24 Apr

DETERMINING THE BEST MORTGAGE…FOR YOU!

Mortgage Tips

Posted by: MANJIT SINGH BHONDHI

DETERMINING THE BEST MORTGAGE…FOR YOU!

Determining the Best Mortgage…For YOU!So you have saved, and saved and you are finally ready to start house hunting…but before you do, there are a few things that you should be looking into BEFORE you start buying. Namely, your mortgage options. Did you know that there are various mortgage products? Or that each mortgage product has it own personality? They all do, and there is a mortgage product that is just right for you…we just have to find it first!

1. Understand your Expenses.

a. Do you know what you spend in a month? Do you have a monthly budget? With buying your new home, there are several associated costs that you should consider. These include the down payment, closing expenses, ongoing maintenance, taxes and utilities. If you have a budget, revamp it to maximize your saving. If you don’t have one, it is a simple thing to do! Track your spending by listing your household income and your expenses. This will give you what you spend in a month, how much you can save, and a guideline to follow.

2. Knowing your Job Stability

a. This is key to understanding and finding the right mortgage. You need to if you are in an in-demand occupation, or if your position maybe obsolete in a few years. You should also consider the length and term of your position—how long have you been there and how long are you planning to be there?

3. Consider your Limits

a. You and your Dominion Lending Centres broker need to understand what your payment and price limits are. This will determine if a fixed or variable rate mortgage is better for you.

b. You also need to know your amortization. This is the length of time that it will take for you to pay off your mortgage, based on the factors we previously discussed.

4. Know what you want in your home

a. To ensure that your home will grow with you consider these 4 questions:

i. Location: Are you close to the amenities you desire?

ii. Size: Can you comfortably accommodate your family and daily activities?

iii. Special Features: What do you want for added comfort & convenience in your home

iv. Lifestyle: Are you planning on adding to your family, or moving away soon?

Finally, and this is CRITICAL! Get PRE-APPROVED before you begin shopping for your new home. Know your financing, and what is available for you—this way you can shop stress free and you can negotiate for the home of your dreams!

Geoff Lee

GEOFF LEE

Dominion Lending Centres – Accredited Mortgage Professional

20 Apr

DOWN PAYMENT VERIFICATION – 5 KEY POINTS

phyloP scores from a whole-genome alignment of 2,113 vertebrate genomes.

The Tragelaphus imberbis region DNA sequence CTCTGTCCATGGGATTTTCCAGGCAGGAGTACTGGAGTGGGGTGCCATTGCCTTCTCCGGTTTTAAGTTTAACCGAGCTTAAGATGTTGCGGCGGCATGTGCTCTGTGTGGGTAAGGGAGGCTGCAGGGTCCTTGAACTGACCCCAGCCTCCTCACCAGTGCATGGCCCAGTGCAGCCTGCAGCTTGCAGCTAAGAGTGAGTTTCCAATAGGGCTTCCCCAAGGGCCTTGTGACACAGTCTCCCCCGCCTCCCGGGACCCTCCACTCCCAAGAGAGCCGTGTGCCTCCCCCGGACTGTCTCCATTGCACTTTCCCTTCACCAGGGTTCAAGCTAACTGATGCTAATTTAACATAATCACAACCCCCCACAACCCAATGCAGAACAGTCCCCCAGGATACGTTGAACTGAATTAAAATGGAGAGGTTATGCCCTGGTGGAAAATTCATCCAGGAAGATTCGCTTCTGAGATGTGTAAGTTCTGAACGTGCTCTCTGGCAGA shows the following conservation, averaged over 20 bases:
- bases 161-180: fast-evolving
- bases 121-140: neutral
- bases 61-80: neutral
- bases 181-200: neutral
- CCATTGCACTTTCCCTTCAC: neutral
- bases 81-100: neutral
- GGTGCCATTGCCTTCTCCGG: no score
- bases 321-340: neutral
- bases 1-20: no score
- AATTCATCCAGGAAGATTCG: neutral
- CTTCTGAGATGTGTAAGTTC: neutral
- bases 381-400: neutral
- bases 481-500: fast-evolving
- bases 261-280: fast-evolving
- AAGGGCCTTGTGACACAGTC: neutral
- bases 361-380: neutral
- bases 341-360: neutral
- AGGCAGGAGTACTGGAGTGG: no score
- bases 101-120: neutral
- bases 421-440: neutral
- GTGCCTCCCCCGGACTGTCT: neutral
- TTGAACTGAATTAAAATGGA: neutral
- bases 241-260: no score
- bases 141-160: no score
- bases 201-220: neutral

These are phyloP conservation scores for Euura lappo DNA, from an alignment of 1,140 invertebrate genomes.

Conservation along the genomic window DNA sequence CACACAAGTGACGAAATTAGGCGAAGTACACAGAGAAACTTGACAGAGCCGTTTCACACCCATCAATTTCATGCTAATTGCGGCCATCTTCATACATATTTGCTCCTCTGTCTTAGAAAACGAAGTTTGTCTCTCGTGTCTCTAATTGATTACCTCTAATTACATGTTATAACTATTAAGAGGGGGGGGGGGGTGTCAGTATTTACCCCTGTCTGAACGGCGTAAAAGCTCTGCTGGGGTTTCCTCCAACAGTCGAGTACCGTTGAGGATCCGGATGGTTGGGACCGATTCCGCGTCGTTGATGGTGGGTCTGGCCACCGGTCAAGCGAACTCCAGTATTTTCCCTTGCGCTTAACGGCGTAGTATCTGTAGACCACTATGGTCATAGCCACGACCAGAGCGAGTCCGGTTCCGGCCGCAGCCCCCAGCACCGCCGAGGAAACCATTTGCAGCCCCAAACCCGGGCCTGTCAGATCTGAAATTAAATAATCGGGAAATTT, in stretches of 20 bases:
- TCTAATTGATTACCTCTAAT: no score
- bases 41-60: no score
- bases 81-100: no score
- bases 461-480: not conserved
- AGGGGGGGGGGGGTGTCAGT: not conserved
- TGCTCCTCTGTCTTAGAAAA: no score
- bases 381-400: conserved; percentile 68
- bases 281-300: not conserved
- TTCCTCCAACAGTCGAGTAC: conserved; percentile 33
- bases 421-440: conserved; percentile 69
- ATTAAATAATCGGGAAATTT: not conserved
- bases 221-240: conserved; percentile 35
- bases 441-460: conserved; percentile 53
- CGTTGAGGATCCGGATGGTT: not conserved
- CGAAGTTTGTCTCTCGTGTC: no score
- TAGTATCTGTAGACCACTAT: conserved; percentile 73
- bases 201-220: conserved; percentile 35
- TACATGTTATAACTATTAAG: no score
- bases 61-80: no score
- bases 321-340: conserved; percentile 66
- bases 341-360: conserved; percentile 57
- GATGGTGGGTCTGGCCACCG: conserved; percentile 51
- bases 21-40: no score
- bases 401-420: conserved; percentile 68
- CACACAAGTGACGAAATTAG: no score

Mortgage Tips

Posted by: MANJIT SINGH BHONDHI

DOWN PAYMENT VERIFICATION – 5 KEY POINTS

Down Payment Verification - 5 Key PointsOne of the essential aspects of every mortgage application is the discussion pertaining to your down payment. Home purchases in Canada require a minimum down payment of your own funds to be put towards the deal. Your stake in the purchase. It is important that during the discussions with your Mortgage Broker that all the cards are on the table pertaining to your down payment. Be upfront about your down payment and where it is coming from. Doing so can save you time and stress later on in the process.

Most home buyers are aware that they will require a certain amount of money for a down payment. What many do not realize is that lenders are required to verify the source of the funds to ensure that they are coming from an acceptable source. Here are a few facts to keep in mind:

1. Lenders require a 90-day bank account history for the bank account holding the down payment funds. The statements must include your name, account number and statement dates.

2. A common hesitation that we often hear from clients is that their bank statements include a lot of personal details. As professionals, we completely understand our clients concerns pertaining to your personal information and we always ensure that information is protected. Statements provided with blacked out names, account numbers or any other details are not acceptable. Unaltered documents are a requirement of confirming the down payment funds.

3. All large or unusual deposits need to be verified to ensure the source of those large deposits can be confirmed and can be used towards the down payment.

• Received a gift from an immediate family member? Easy, Gift Letter signed.
• Sold a vehicle? Easy, provide receipt of sale.
• CRA Tax Return? Easy, Notice of Assessment confirming the return amount.
• Transfer of funds from your TFSA? Easy provide the 90-day history for the TFSA showing the withdrawal.